The Philippines must reorient its economic strategy into one that uses an integrated approach toward sustaining development while mitigating the risk of climate change, an economist from the United Nations urged the country’s socioeconomic planners, pointing to the targets laid out in a new UN development agenda.
“Economic development, as hard as it is to achieve, is not sufficient to well being. It can lead to very high and even growing inequalities, which is what happened in many parts of the world. But It can also lead to great environmental damage,” Jeffrey Sachs, director of the the UN Sustainable Development Solutions Network (SDSN), said during a press briefing In Manila on Monday.
Sachs stressed that the Philippines has all the hazards in terms of environmental damage by being in the frontline of global climate change.
“The Philippines unfortunately has it all. Every kind of hazard you can think about, you got it. We don’t want it to get worse,” he said.
To prevent this from happening, the Philippines should adopt more forward-thinking economic policy that will be necessary to achieve the new UN agenda called Sustainable Development Goals (SDGs), Sachs said.
SDGs are a set of goals covering social, economic and environmental issues laid out by the UN for states and international bodies to use in planning and implementing development policy for the next 15 years.
If all members states agree on the SDG draft this September, the set goals would be applied by January 2016, with 2030 being the deadline for their attainment.
“SDGs are universal goals that apply to rich countries, as well as to poor countries. They call every country to stop the dominant pattern of focusing only on the economic bottomline and call on us to focus on economic, social and environmental bottomline in a holistic manner,” Sachs explained.
These goals succeed the Millennium Development Goals, which are expiring at the end of this year. SDGs are meant to address critical development challenges such as eradicating extreme poverty and hunger, combating climate change and improving the state of global health and education.
SDGs consist of 17 proposed goals namely: end poverty in all its forms everywhere; end hunger, achieve food security and improved nutrition, and promote sustainable agriculture; ensure healthy lives and promote well being for all at all ages; ensure inclusive and equitable quality education and promote lifelong learning opportunities for all; achieve gender equality and empower all women and girls; ensure availability and sustainable management of water and sanitation for all;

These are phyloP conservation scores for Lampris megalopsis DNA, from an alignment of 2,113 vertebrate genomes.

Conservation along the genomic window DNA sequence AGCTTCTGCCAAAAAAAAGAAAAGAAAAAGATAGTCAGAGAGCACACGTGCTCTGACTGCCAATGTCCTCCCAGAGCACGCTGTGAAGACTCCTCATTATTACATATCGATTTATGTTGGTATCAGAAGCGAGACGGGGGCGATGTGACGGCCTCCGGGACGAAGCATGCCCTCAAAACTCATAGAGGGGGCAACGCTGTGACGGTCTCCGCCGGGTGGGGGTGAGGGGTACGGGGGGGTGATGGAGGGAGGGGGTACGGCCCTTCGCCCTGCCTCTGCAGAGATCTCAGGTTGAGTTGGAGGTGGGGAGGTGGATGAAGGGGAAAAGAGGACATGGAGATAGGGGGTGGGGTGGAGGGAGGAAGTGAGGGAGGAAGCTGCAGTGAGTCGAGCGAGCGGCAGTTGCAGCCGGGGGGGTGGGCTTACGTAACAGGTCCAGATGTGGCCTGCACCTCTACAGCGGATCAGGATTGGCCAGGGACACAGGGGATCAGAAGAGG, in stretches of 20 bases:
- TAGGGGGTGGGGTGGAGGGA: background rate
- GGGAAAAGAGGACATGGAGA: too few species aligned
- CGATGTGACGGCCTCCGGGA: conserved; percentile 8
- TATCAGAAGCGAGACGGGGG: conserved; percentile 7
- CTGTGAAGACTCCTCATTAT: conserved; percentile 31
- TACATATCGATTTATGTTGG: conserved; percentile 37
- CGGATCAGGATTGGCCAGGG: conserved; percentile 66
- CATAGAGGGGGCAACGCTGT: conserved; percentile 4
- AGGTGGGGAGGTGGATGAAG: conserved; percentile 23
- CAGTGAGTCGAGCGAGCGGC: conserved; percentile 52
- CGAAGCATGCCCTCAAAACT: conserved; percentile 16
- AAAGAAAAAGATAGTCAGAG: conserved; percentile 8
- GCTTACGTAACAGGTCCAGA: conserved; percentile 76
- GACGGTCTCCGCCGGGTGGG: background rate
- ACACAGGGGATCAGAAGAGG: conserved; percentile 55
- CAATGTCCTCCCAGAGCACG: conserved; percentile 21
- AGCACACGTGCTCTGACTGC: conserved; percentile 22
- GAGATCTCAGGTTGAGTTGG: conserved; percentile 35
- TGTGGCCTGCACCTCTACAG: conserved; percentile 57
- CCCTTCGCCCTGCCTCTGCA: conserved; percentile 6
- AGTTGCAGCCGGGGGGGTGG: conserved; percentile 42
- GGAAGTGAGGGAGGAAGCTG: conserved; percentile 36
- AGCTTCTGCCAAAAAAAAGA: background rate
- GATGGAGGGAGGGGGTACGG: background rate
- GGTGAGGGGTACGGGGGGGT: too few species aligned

Ensure access to affordable, reliable, sustainable and modern energy for all; promote sustained, inclusive and sustainable economic growth, full and productive employment, and decent work for all; build resilient infrastructure, promote inclusive and sustainable industrialization, and foster innovation; reduce inequality within and among countries; make cities and human settlements inclusive, safe, resilient and sustainable;
Ensure sustainable consumption and production patterns; take urgent action to combat climate change and its impacts; conserve and sustainably use the oceans, seas and marine resources for sustainable development; protect, restore and promote sustainable use of terrestrial ecosystems, sustainably manage forests, combat desertification and halt and reverse land degradation, and halt biodiversity loss;
Promote peaceful and inclusive societies for sustainable development, provide access to justice for all and build effective, accountable and inclusive institutions at all levels; and strengthen the means of implementation and revitalize the global partnership for sustainable development.
NEDA urges leaders to commit to SDGs
The Philippines socioeconomic planning body, the National Economic and Development Authority (NEDA) called on the government and private sector leaders to commit to the SDGs as specified in the UN agenda.
“Political will must be mustered. That’s easier said than done but we need to get our leaders more accountable to these development goals,” said Socioeconomic Planning Secretary Arsenio Balisacan.
Balisacan, who is also the NEDA director general, said the country has to work on areas such as low investment in research and development (R&D) and disaster preparedness.
“This country has a history of low investment and not investing well in R&D and innovation . . . I think that’s one that we should change the soonest, especially that the sustainable solution should be of local content,” he said.
“We need to invest heavily into disaster risk management, especially in community resiliency. Our country is so vulnerable to many shocks, and natural disasters are an issue that requires a lot of attention from us,” he added.